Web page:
It's going to be difficult, if not impossible, to get a completely authoritative answer. One of the problems is that comics are often cagey about ages because they may need to contradict it later (and of course, they also do *that** all the time... Kitty Pryde has been all over the place, frequently being reduced to a teenager despite other books saying she was older... and that's merely from inconsistencies behind the scenes, rather than de-aging, age-accelerated clones, time travel, and all the various other tricks that can alter a character's age in story).
Moreover, "Marvel time" is full of things where characters only age a year despite having several adventures in which full cycles of the seasons pass so the stories can match the real world, and even mark holidays... not to mention cases where the comics jump ahead in time but nobody really carefully keeps track of the characters age. So you can't even, really, say "Okay, they said she was 15 in this issue, but then they went through four Christmas adventures since then and so she must be 19 now." You sort of have to either be comfortable with ambiguity or hunt down specific canon references at the exact time you're interested.
In the issue you mention, where the kids are asking about the youngest mutant (New X-Men, Vol 2, #42), X-23's age is never given. However, she is among one of the people asked (they never actually say any of the ages, except for the Stepford Cuckoos... 2, artificially aged to 15... since the Cuckoos weren't considered the youngest, we can assume they took the latter answer). Wolfclub, Pixie, and Indra are assumed by everybody to be the youngest (Indra turns out to be, followed by Wolfclub), and nobody even mentions X-23 as a contender once she was asked. Pixie was, I believe, fifteen at the time, so that provides evidence, although not again conclusive evidence, of a lower bound. The final decision was made by "comparing birthdays" which means that the only people who could be considered the youngest would be among people who said they were the same age but from different months.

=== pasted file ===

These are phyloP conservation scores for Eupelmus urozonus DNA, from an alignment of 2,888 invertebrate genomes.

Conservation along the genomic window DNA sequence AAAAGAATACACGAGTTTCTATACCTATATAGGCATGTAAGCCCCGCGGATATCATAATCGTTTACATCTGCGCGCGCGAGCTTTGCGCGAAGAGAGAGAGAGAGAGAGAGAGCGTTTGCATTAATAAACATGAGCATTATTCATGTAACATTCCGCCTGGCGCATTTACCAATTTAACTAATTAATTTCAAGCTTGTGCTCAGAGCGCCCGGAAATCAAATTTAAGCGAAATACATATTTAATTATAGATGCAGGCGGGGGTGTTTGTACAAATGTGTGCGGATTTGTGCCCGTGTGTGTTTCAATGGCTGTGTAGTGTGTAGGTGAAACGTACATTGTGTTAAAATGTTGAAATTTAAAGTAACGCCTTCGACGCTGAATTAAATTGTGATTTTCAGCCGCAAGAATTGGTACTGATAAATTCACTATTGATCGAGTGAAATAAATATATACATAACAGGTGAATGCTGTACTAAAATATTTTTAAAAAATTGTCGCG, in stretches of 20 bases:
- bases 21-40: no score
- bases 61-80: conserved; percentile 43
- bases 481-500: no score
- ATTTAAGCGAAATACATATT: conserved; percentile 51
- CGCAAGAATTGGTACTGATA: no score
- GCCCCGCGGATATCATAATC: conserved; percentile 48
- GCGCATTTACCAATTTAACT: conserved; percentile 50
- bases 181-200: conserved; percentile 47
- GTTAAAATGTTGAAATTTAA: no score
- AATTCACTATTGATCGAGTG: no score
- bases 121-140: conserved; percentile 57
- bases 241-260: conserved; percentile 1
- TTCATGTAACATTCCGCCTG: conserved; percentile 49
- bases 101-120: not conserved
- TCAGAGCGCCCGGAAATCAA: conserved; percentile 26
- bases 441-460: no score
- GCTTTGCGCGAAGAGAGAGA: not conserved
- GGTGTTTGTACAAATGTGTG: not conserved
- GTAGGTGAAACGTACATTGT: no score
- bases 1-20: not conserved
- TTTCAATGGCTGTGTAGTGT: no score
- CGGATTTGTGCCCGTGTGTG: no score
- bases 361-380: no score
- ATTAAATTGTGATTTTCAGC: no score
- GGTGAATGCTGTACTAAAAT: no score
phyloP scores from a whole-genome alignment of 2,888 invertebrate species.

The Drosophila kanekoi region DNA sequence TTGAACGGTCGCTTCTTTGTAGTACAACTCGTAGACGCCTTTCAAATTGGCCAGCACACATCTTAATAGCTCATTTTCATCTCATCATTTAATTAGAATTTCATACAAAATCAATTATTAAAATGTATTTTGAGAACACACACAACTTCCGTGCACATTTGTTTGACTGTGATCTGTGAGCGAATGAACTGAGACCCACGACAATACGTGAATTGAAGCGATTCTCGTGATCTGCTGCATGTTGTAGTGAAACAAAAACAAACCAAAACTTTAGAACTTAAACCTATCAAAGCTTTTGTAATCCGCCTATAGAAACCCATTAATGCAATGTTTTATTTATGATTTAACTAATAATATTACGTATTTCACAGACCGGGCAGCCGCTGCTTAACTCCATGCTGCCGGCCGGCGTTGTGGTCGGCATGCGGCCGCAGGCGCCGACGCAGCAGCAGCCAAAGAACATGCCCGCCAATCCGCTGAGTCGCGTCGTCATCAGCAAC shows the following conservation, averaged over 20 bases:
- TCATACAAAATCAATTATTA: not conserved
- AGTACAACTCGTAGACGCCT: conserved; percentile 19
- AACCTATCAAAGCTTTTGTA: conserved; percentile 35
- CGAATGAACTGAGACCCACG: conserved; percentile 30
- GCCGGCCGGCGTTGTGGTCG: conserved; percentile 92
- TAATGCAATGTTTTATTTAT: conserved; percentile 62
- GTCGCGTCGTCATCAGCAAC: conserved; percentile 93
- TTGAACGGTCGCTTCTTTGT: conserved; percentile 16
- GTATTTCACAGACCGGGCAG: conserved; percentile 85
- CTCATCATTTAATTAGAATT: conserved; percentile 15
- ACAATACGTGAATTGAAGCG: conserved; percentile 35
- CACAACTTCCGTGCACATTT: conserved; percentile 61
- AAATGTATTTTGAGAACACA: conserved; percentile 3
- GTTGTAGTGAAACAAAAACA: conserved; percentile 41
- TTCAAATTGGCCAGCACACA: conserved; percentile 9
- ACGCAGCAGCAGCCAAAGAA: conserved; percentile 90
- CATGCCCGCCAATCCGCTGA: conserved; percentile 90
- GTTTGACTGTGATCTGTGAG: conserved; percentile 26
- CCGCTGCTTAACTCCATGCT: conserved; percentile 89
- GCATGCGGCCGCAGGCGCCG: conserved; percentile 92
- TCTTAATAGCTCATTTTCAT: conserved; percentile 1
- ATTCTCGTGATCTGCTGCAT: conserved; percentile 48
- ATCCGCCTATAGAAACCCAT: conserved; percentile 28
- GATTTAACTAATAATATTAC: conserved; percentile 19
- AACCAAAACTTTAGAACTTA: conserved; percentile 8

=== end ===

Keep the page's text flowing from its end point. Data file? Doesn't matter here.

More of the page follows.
However, in X-Force #20, (published in 2009, only two real-life years since the New X-Men issue, which is typically a negligible amount of time in-universe), Domino does say she is 16...
Although again, somewhat non-conclusively with the "She's what, sixteen?" rather than "She's sixteen." You could easily say Domino was mistaken but Wolverine didn't bother to correct her. This is possibly because the writers (Craig Kyle and Chris Yost), who were also the creators of the character and wrote her origin story and many definitive moments, either weren't sure themselves or wanted to leave room to change it if they need to.
We also know that her first official published encounter with Wolverine, in an issue written by Chris Claremont (who probably intended her to be older, to cut down on some of the skeeviness of her earlier NYX appearances) that she was a waitress in a club in the mutant town district (Claremont also intended it to be the actual first meeting between the two, but it was later retconned that she met him earlier, alone, but they set up this surprise meeting to introduce her to the rest of the X-Men). That also suggests that she couldn't have been much younger than sixteen, or at least didn't appear to be, or they couldn't have hired her (one would assume in the Marvel universe a club like that would be liable to be raided by the mutant-hating cops on any excuse and so be extra careful about trying to hire minors... Logan could have provided her with false documents, but she had to at least seem plausibly of legal age to work in NY State, which is at least 18 to work serving alcohol, if supervised by someone older... if the place didn't serve alcohol, she could have been as young as 14, I believe).
So, probably she was intended to be 15-16 around the time of her joining the X-Men and M-Day.